Where’s My America?

25 Mar

Politics bring out the worst in human beings. I’m convinced.

This past week has been a case in point. With the health care reform bill now signed, we can look backward — and forward — with a certain amount of pride. And shame.

Pride for having accomplished a feat that puts us on a par with the rest of the developed world. We are finally in a position, as the wealthiest country in the world, to provide for our own people’s well-being, when they are not able to care for themselves. Our bootstraps mentality has gotten us far in this world, from explorers of the New World to pioneers of the Wild West. We have a right to be proud of DIY-ism.

Yet it has held us back from providing a fundamental building block of getting ahead — the gift of health — to millions of our fellow Americans. We’re apt to go around the world and be the hero, saving others from tribal infighting and cruel dictators, but we’ve hesitated for so long to provide for our own. Now we’ve gone and done it.

Where’s the shame in all of this? We have some serious contemplation to do on our collective reaction to the difference in opinion about this reform. What’s my key point here? Difference of opinion is a good thing. If approached without fear, hatred and bigotry, it’s fertile ground for bridge-building.

This is not about pollyanna can’t we just get along mentality. This is about the very substance of our nation, our past and future.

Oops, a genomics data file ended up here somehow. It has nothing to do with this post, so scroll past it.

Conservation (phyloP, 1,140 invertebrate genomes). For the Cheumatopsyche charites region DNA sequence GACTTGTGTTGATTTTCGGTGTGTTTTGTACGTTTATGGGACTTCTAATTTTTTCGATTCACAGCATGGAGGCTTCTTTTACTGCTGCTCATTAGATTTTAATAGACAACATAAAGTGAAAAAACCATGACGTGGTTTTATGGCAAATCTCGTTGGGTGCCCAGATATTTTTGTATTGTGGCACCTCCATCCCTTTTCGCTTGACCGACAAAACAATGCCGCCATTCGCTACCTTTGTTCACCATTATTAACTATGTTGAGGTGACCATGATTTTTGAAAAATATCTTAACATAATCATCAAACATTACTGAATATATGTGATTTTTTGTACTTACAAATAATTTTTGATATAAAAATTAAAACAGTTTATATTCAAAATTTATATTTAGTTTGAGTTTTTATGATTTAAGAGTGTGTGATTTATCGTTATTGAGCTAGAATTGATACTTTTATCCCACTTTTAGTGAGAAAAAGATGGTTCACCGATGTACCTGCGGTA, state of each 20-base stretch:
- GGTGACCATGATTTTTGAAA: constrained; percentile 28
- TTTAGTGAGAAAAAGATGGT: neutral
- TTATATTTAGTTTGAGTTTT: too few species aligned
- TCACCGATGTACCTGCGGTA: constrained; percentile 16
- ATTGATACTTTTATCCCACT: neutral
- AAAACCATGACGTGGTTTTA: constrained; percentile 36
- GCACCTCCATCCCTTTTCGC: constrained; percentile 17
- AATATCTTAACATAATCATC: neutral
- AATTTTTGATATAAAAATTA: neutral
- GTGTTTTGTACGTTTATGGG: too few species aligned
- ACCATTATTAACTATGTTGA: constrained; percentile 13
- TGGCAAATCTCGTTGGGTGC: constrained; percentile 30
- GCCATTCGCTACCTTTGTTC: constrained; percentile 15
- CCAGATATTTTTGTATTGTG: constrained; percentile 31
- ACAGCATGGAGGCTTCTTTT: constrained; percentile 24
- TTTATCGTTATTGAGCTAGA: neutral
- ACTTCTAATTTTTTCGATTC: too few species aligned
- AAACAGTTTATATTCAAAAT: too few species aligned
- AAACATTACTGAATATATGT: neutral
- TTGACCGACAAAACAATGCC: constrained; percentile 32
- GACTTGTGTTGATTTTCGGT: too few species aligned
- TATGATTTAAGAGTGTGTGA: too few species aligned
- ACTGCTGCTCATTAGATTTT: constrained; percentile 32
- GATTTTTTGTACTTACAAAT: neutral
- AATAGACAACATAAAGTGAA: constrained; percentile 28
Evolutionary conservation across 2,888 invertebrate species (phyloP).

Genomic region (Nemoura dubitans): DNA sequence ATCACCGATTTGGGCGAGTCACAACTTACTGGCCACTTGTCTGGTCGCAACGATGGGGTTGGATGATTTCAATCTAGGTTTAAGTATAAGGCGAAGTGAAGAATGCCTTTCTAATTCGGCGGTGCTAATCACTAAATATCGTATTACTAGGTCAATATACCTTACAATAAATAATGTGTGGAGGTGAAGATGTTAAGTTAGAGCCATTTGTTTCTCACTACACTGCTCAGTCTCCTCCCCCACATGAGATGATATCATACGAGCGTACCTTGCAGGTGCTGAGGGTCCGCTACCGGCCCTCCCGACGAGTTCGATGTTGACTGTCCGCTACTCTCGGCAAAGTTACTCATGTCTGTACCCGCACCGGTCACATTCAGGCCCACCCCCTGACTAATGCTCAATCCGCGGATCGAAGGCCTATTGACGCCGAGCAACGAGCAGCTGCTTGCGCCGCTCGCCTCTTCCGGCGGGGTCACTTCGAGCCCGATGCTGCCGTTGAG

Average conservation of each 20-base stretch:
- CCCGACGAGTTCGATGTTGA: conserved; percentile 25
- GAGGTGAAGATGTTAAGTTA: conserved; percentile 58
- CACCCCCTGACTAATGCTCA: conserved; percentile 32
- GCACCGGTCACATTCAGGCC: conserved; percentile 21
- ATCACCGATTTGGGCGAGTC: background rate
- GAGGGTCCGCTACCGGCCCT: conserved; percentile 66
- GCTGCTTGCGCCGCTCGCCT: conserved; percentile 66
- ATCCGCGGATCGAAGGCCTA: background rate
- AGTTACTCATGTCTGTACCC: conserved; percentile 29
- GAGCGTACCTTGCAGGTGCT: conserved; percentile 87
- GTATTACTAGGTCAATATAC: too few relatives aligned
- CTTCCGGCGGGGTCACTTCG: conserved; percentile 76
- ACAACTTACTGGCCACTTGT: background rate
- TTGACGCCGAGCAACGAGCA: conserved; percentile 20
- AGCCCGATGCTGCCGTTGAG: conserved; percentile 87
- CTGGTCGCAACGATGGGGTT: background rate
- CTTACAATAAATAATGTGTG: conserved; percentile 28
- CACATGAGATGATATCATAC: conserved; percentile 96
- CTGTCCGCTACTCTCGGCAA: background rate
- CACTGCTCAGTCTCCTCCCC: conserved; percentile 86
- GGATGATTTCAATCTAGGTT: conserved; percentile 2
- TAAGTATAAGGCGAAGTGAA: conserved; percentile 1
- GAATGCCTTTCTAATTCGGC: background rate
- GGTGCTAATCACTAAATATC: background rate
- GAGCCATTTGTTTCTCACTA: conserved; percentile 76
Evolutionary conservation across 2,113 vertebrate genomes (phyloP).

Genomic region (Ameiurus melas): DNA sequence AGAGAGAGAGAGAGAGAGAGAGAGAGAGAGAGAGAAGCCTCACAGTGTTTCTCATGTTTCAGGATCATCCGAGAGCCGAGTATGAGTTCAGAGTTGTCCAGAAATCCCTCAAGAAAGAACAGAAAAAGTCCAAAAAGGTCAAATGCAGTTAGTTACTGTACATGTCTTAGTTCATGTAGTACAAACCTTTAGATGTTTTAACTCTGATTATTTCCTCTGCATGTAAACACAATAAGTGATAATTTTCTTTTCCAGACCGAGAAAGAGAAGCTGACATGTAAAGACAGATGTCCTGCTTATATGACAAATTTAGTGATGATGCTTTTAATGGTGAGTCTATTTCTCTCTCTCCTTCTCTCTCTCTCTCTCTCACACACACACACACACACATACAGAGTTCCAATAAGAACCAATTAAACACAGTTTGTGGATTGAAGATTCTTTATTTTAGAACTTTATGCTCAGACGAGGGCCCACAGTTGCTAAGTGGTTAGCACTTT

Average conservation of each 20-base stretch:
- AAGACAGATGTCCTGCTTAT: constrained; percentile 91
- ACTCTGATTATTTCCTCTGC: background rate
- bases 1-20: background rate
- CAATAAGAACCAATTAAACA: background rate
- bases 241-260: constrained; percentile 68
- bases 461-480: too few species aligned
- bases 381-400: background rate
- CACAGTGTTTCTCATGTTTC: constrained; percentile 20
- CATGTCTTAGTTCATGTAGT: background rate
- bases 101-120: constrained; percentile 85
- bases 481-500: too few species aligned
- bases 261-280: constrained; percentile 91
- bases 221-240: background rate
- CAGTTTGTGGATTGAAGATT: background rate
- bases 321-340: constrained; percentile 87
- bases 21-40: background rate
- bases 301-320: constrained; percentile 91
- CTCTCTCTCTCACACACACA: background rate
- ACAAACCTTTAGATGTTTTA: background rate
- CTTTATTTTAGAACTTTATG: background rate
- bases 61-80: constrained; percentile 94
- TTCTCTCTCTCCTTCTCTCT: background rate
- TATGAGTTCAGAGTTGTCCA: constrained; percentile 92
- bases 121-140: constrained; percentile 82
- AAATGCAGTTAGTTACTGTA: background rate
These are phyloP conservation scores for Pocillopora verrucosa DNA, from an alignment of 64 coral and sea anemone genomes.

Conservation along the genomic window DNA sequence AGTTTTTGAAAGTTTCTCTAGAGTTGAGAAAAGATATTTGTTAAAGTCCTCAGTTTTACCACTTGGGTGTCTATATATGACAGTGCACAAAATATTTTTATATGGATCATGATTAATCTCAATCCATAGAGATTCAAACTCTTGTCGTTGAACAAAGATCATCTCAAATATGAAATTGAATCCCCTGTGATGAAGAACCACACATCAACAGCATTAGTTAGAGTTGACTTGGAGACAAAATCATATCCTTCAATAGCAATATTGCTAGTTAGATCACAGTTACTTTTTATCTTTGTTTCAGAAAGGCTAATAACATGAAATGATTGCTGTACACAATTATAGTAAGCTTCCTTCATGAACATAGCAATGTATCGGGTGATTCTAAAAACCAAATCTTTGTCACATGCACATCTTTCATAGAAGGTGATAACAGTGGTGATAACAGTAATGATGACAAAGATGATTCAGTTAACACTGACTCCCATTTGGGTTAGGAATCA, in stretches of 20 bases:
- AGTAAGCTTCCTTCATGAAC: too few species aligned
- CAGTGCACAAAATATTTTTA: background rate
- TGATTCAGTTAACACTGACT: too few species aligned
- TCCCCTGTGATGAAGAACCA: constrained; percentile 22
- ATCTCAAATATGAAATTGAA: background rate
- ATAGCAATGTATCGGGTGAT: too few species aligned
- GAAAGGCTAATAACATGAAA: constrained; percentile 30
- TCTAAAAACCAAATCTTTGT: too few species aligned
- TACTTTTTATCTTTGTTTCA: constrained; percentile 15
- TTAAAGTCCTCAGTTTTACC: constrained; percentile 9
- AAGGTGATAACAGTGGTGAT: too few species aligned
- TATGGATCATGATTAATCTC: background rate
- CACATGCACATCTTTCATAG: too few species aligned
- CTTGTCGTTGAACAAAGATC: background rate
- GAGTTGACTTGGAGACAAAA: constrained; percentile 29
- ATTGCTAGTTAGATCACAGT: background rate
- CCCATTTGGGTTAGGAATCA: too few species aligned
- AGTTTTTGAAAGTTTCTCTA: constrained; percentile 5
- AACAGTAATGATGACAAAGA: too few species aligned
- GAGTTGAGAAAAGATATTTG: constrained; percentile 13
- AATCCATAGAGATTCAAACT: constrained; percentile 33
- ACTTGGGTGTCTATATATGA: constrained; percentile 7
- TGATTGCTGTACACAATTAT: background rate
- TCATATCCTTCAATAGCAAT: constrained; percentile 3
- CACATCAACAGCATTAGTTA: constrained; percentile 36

Where’s my America? An America that was born on difference of opinion, seeded by people who left Europe because they were persecuted for their religious beliefs that ran counter to the norm. My English ancestors came to America in 1682 on the ship Submission, leaving behind an England that had them fined, imprisoned and beaten down for practicing Quakerism. So many immigrants have come to these shores seeking freedom from persecution for their beliefs. Our government was built upon humanistic ideals that saw beyond religious affiliation and elitism.

Suddenly, difference of opinion means that we cannot meet in the middle. It assumes that there’s a “right” and “wrong” way to believe. Absolutism reigns, to our collective detriment. The ideologues on talk radio — both sides — are becoming our puppeteers. They create the spin, and we parrot their messages. I am so tired of hearing recycled ridiculousness from the pundits. When did we stop thinking for ourselves, reviewing the information at hand and coming up with opinions that we could stand behind?

Right here in my hometown, Columbus, Ohio, we’ve hosted Tea Partiers who publicly ridiculed a man with Parkinson’s disease, insinuating that he was a beggar who did not deserve “free” health care.  A sad case of misinterpreting someone’s circumstances.

Political discourse should not mean that citizens — and our elected officials — need to shout or threaten one another over something as trivial as a disagreement over beliefs. Theoretically, our political beliefs stem from the same set of facts. We just interpret them differently. That’s what makes them opinions. Somehow, society seems to be confusing beliefs and opinions with facts.

We need to get back to talking with one another, not accusing each other of being “baby killers” or “liars.” We’ve got to remember that our system of government was designed to blend difference of opinion and make something of it, not fail to participate in compromise and solution-building. The current landscape is an embarrassment to our country’s heritage of open debate. We’ve had our moments in history where we’ve strayed from the freedoms of thought and speech that formed the basis of our nation. Let’s not be tempted to let our America stoop so low again.

7 Responses to “Where’s My America?”

  1. Teresa Borghese-Lang at 9:19 am #